Where you come from matters. I come from Utah where red rock walls rise upward like praying hands. Where rocks tell time differently and the sweet
smell of sage brings my breath all the way down.
Wherever I go, I carry sage with me as a reminder of where I belong, what gives me strength, what inspires me in the place that I call home. Sage is the haunt of coyotes and jacktail rabbits, where the sage grouse dance each spring, the perch from which meadowlarks sing, and sage is the purifying herb that is used in ceremonies by the Navajo and Hopi. Sage is forever tied to my heart line where I remember my true and authentic self.
We are all in a humble apprenticeship with the Earth.
Another of my heartlines runs through Maine — And today, together, we “find our Unity” in this unified celebration of common ground – just as we do each fall at the Common Ground Fair where I have met many of you – at this beautiful example of community, niche, and creating meaningful change together.
Each of us is contributing to the divergent path toward “the preservation of the Earth” that Ms. Carson speaks of — each in our own way, each in our own time with the gifts that are ours.
Deb Soule – herbalist, gardener, and founder of Avena Botanicals in Rockport, Maine – is a friend of mine – we met a decade or more at her farm, two women in love with the land, cultivated and wild.
On one visit, Deb told me the story of a Mourning Dove who visited her garden. She had noticed it had a broken wing and couldn’t fly. Each morning, she noticed the injured dove would drink the water held by the thistle plant where the petiole meets the stem creating a holding space for dew. And every day, she noticed the Mourning Dove seemed stronger, until one day she could fly. By paying attention to the dove drinking the dew of thistle, Deb wondered if this might not have healing properties unknown to her before – healing what is broken.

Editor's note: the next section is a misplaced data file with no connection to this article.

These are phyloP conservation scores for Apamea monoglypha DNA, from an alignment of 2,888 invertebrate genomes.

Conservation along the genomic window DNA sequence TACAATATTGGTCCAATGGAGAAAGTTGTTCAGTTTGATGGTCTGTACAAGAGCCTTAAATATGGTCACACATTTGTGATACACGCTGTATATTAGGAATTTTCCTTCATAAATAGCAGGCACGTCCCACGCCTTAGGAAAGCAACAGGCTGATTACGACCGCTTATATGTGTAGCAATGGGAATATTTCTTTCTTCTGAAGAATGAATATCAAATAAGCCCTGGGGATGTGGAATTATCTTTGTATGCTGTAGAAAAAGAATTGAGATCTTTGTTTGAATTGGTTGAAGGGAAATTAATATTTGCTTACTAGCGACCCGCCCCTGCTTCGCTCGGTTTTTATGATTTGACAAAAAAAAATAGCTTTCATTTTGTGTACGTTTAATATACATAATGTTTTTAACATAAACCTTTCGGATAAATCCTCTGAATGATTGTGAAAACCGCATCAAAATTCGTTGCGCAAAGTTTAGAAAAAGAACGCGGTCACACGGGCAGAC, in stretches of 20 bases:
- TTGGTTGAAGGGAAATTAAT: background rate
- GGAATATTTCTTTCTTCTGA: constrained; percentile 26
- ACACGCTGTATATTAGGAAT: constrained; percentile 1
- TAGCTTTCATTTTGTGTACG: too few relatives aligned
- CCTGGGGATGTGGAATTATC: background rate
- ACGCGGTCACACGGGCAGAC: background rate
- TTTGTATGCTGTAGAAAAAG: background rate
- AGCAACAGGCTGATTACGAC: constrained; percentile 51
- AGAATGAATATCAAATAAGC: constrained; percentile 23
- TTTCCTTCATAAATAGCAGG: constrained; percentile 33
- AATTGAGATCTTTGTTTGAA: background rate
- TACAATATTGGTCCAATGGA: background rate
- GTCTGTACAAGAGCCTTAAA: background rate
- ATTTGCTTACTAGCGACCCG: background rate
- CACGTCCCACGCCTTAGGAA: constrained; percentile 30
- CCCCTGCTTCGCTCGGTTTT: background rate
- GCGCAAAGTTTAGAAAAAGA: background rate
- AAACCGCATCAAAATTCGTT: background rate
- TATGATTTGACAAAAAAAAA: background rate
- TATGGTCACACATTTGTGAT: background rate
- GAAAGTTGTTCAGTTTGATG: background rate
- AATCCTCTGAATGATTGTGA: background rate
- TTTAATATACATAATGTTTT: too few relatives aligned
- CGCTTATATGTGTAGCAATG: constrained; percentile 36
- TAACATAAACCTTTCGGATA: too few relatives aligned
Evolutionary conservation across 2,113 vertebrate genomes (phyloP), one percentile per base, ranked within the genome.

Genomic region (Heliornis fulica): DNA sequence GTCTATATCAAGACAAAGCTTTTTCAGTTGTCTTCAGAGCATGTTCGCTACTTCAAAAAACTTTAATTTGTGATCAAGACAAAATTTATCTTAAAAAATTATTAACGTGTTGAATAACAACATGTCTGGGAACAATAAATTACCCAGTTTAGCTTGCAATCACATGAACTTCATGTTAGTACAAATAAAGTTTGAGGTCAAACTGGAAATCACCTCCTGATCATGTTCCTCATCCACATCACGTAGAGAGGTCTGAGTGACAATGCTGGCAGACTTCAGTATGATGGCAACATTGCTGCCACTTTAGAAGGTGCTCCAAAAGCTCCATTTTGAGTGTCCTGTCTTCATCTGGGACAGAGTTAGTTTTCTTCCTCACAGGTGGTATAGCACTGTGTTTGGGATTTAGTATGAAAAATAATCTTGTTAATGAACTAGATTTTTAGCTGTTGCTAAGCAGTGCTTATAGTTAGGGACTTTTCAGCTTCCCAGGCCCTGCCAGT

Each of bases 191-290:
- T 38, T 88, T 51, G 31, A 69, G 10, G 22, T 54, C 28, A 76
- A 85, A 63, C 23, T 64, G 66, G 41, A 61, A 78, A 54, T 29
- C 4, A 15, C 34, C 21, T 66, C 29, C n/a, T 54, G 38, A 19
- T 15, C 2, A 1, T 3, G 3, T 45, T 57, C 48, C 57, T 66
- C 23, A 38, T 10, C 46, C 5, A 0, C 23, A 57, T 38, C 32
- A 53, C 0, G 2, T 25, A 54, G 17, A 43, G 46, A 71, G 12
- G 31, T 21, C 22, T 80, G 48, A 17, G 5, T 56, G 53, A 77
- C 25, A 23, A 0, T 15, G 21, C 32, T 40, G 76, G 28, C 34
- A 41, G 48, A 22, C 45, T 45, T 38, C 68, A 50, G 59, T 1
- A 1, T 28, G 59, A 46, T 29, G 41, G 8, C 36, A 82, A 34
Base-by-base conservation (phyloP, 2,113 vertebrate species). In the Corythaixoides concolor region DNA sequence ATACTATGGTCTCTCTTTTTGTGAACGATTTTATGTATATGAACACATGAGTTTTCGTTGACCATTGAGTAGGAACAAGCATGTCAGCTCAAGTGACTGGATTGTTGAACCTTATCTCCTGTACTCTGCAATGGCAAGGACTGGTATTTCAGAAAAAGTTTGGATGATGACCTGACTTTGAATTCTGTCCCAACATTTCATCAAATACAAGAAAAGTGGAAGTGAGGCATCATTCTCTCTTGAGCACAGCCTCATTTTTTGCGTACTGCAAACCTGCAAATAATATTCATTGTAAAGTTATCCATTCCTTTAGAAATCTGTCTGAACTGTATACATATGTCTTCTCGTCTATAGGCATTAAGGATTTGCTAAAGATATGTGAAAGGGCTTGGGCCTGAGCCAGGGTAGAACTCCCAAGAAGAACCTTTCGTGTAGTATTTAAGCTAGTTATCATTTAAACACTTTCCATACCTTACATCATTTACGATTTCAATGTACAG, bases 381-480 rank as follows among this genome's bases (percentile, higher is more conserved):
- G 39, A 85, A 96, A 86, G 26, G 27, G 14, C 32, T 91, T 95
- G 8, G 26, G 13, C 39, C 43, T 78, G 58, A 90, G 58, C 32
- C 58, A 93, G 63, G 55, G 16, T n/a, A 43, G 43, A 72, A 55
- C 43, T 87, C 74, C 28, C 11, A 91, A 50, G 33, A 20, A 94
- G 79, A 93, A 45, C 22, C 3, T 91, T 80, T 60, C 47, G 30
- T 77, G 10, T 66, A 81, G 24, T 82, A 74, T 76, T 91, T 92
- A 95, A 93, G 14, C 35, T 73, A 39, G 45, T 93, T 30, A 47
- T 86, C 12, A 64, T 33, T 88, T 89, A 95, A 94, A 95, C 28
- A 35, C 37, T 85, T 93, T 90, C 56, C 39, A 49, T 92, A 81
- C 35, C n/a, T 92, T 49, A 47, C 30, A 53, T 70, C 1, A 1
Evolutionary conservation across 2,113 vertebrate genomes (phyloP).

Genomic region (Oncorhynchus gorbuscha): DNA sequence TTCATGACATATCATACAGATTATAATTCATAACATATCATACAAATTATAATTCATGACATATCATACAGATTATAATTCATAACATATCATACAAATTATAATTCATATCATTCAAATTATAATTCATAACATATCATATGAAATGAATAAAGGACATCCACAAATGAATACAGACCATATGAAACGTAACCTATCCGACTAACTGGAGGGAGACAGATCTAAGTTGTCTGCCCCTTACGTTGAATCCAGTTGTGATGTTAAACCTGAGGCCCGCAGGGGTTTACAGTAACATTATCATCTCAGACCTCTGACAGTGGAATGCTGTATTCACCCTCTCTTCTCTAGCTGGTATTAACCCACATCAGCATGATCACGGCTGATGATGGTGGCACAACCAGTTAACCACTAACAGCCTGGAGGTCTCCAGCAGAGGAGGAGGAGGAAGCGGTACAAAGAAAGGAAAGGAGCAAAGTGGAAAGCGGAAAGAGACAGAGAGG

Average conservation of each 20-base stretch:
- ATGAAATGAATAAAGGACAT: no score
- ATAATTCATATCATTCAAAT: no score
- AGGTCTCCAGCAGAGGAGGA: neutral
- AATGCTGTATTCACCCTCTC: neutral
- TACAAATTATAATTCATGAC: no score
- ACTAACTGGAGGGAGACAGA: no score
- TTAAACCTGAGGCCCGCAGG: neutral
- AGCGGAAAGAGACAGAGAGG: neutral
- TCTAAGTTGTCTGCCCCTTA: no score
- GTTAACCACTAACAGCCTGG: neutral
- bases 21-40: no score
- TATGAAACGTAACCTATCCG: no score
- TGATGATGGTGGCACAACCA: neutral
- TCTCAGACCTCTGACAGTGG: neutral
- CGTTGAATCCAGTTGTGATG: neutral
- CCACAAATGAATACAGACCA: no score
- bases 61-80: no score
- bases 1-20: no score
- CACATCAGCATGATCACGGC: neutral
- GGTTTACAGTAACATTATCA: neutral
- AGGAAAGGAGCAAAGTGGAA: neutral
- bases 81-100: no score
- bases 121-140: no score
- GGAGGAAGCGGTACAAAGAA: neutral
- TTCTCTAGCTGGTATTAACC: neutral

Deb knew I had just returned from Rwanda, she knew that I was fragile from witnessing and working with women who had survived the wounds of war. She knew I was writing and
needed support. Gathering the dew held by thistles with her eye dropper, she made a special tincture for me and placed the dew water inside a bottle of Rose Petal Elixir. Each time I would sit down to write my book, “Finding Beauty in a Broken World,” I would take that elixir and place four drops in my mouth and think of that dove sipping drops of dew, healing herself, until she could fly.
Finding beauty in a broken world is creating beauty in the world we find.
We do it alone. We do it together. We create our best work in community. We are all in humble apprenticeship with the Earth.
Our job is to pay attention.
“The deepest level of communication is not communication, but communion. It is wordless…..beyond speech….beyond concept.“ — Thomas Merton.
To the Class of 2015 – perhaps the greatest gift you have received from Unity College is this communion with place, in place, this place of embodied knowledge.
Ocean. Sand. Forest. White pine. Balsam Fir. Birch.